“The idea of replacing the character’s writing with an alphabet was around until the 1930s. But to do it, a number of conditions had to be met. For example, an alternative phonetic spelling like pinyin had to be developed, but that lasted until the 1950s. At that time, the total abolition of the characters, from a nationalist perspective, had become impossible. Mao said that he wanted a writing system with a “national form”. It could be adapted a bit, but it had to remain a kind of ‘writing with Chinese characteristics’.
“Look, we tend to think that technology naturally evolves in a certain direction. But it is not a linear process. Each change was a bridge, a stoppage, to solve a certain problem. Pinyin thus partially solved the problem of literacy. In this way, a more drastic change in the Chinese writing system is always postponed and eventually cancelled.
For the Chinese, sticking to character writing meant that virtually everyone wrote by hand before the advent of the computer. Typewriters were expensive, rare, and complicated devices that only specialists could work with. Tsu: “In fact, throughout the 20th century, China has been at least 15 or 20 years behind the West in terms of technology. Although of course that also had to do with the completely different political situation in China.”
Modern technology is no longer an obstacle to the Chinese writing system. But most Chinese people use the alphabet to write with pinyin. It is not a penalty?
“No, because that’s just one of the ways you can write. In addition, more and more options have been added in recent years. There are even people who return to writing by hand, with digital pens on a trackpad.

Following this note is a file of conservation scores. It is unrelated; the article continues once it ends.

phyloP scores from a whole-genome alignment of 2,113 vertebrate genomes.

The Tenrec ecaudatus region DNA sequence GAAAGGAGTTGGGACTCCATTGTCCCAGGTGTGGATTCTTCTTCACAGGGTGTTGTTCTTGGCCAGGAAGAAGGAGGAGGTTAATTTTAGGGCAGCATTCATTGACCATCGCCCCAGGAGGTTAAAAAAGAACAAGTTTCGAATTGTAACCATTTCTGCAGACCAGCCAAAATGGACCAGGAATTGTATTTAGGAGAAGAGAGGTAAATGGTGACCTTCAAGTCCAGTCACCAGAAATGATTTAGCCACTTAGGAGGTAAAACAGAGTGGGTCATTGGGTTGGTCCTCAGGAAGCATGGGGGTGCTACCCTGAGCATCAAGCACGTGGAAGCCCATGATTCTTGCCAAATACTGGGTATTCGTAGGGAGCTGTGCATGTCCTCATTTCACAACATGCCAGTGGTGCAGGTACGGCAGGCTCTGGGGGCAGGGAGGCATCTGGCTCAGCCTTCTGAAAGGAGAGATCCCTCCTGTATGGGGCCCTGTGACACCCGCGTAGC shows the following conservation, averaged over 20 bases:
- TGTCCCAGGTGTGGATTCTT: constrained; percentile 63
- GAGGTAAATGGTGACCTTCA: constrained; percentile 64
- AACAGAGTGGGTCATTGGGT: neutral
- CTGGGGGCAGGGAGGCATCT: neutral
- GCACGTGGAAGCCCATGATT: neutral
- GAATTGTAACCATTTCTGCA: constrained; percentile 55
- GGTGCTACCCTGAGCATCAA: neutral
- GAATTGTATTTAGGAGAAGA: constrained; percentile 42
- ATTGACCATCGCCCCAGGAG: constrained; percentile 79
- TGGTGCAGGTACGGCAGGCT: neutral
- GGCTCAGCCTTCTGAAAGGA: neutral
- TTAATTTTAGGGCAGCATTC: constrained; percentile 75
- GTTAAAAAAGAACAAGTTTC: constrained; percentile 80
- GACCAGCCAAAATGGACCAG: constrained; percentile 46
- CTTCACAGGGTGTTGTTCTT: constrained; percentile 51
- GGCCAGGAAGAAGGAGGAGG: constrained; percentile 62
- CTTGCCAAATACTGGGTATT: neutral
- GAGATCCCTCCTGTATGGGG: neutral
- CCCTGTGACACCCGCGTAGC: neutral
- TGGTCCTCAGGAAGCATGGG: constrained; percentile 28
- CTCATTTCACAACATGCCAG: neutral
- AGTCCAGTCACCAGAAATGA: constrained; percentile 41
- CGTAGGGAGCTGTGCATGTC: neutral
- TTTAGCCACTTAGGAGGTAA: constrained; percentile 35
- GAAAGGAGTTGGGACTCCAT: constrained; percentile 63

“And even if you use the Latin alphabet to write Chinese, it’s much faster than English. This way, you don’t have to type out common phrases completely, but the first letter of each character can suffice. Take, for example, the seven characters that make up “People’s Republic of China”: zhong hua ren min gong he guo: All you have to do is type ZHR and the computer will fill in the rest.”
The Chinese writing language revolution is far from complete
That reminds me a bit of what my smartphone does when I start typing a word in Dutch. Then my phone often fills in the rest of the word on its own.
Wow! This is an important point! This is not in my book, but the so-called predictive text messagesThe technology is also based on principles developed to organize Chinese characters based on how often a character is used. That idea was already developed at the end of the 19th century! People assume it’s Western because it’s hard to imagine something so modern coming from China. But it absolutely is.”
What does the future of Chinese writing look like?
“Ha, it’s a brave new world† The linguistic revolution of Chinese writing is far from complete. Take emojis: they are Japanese, of course, but they also indicate a kind of global return to a writing system that contains ideographic, i.e. visual, elements. We go back to thinking about images, about how we can capture emotions and reactions in images. Exactly the elements that also make up Chinese writing!” Tsu laughs. “It’s really amazing. One could say that the literate world is becoming more and more ‘Chinese’”.